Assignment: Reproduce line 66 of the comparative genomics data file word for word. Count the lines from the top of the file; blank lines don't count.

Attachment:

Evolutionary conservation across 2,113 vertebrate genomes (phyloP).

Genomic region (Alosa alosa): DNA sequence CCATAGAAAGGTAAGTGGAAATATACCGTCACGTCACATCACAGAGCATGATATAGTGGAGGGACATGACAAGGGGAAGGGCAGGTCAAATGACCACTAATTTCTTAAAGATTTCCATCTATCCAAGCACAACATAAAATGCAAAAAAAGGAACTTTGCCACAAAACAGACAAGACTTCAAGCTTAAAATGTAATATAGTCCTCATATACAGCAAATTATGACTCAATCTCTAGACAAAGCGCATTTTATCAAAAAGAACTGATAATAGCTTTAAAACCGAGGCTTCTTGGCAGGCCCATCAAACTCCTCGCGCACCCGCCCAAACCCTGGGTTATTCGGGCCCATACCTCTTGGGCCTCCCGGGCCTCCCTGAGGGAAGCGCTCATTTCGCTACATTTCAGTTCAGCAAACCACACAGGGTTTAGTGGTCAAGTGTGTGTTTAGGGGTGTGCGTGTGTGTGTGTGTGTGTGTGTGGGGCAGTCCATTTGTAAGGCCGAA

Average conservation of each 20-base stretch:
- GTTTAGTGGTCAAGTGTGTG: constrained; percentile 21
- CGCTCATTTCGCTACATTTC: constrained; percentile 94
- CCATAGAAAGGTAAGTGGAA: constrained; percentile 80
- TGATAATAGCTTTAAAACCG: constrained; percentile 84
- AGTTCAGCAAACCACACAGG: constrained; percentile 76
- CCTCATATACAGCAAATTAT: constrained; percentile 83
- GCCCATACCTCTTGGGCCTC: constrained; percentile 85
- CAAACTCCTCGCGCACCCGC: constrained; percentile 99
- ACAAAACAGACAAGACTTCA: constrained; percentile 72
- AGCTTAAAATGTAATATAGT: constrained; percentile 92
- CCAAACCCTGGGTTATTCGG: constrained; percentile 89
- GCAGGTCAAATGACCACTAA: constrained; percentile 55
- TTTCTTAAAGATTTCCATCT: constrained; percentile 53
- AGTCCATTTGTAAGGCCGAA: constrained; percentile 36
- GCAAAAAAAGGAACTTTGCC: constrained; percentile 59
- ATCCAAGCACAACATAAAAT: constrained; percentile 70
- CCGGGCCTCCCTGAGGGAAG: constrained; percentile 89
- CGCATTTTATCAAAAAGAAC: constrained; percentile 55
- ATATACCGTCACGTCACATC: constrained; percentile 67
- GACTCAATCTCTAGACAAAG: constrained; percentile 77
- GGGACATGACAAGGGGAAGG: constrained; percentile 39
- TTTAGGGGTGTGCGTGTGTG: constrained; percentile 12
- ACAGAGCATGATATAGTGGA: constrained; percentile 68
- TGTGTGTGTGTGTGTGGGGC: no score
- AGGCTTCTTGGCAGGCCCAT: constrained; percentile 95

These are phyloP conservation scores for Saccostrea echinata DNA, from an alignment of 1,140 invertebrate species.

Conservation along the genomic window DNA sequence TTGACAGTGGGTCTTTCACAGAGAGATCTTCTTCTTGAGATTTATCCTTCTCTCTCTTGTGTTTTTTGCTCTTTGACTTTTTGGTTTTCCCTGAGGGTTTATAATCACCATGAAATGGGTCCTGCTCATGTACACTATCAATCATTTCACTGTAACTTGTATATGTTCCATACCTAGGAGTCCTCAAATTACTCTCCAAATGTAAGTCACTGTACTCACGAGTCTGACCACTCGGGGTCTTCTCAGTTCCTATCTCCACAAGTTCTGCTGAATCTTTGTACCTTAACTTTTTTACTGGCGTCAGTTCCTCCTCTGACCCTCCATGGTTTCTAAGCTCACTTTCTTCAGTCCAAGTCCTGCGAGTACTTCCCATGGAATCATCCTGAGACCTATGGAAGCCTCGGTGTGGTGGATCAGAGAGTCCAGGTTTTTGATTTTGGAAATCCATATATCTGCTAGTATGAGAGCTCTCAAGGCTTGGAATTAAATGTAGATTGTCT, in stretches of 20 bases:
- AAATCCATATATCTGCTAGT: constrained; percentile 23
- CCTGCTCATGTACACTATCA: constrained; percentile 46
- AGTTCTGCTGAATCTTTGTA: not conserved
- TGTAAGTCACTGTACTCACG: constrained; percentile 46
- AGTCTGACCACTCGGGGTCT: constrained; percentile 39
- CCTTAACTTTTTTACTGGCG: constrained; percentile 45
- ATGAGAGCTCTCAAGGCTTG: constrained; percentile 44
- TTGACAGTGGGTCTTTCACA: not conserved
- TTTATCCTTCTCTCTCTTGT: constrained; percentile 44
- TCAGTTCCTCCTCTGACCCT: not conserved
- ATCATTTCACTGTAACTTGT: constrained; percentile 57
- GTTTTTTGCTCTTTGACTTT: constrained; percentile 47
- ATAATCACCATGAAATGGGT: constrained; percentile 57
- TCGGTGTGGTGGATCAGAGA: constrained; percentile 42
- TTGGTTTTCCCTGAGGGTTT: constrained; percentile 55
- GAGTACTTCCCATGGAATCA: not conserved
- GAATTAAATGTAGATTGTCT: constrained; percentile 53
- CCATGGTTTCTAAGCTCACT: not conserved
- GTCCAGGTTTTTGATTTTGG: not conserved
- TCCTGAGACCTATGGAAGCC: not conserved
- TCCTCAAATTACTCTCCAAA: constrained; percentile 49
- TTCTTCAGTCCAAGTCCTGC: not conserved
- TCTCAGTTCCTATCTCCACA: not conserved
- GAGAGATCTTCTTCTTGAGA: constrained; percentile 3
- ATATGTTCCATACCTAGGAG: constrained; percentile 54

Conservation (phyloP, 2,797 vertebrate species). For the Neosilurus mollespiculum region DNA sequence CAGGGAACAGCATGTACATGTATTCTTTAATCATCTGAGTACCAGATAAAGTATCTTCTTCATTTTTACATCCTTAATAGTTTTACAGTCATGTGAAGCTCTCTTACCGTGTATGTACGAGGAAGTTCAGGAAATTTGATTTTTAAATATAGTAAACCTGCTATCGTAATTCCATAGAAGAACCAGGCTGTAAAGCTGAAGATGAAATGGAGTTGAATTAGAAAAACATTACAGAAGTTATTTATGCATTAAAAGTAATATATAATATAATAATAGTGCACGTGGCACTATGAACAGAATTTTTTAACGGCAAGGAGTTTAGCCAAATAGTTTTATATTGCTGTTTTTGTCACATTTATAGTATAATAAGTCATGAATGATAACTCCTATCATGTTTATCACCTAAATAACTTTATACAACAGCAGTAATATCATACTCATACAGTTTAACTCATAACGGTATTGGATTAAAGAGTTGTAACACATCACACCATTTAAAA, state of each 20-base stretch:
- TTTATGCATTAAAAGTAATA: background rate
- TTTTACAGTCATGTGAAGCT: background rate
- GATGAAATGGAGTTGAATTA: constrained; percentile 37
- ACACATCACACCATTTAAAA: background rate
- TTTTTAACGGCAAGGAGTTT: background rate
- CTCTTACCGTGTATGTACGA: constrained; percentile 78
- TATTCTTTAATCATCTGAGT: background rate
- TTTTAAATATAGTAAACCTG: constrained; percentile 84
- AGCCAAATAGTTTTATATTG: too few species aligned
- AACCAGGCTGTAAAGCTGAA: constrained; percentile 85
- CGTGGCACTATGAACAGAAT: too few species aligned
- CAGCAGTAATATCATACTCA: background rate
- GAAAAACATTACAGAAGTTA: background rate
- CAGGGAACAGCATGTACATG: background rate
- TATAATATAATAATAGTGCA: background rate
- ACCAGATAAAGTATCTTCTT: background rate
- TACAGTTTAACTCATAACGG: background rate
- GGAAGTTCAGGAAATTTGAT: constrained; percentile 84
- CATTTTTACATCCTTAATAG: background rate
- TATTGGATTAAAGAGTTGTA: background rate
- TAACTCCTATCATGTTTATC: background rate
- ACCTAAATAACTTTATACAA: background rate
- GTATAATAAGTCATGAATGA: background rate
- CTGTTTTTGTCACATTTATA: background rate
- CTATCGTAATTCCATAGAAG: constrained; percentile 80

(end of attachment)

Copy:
- AACCAGGCTGTAAAGCTGAA: constrained; percentile 85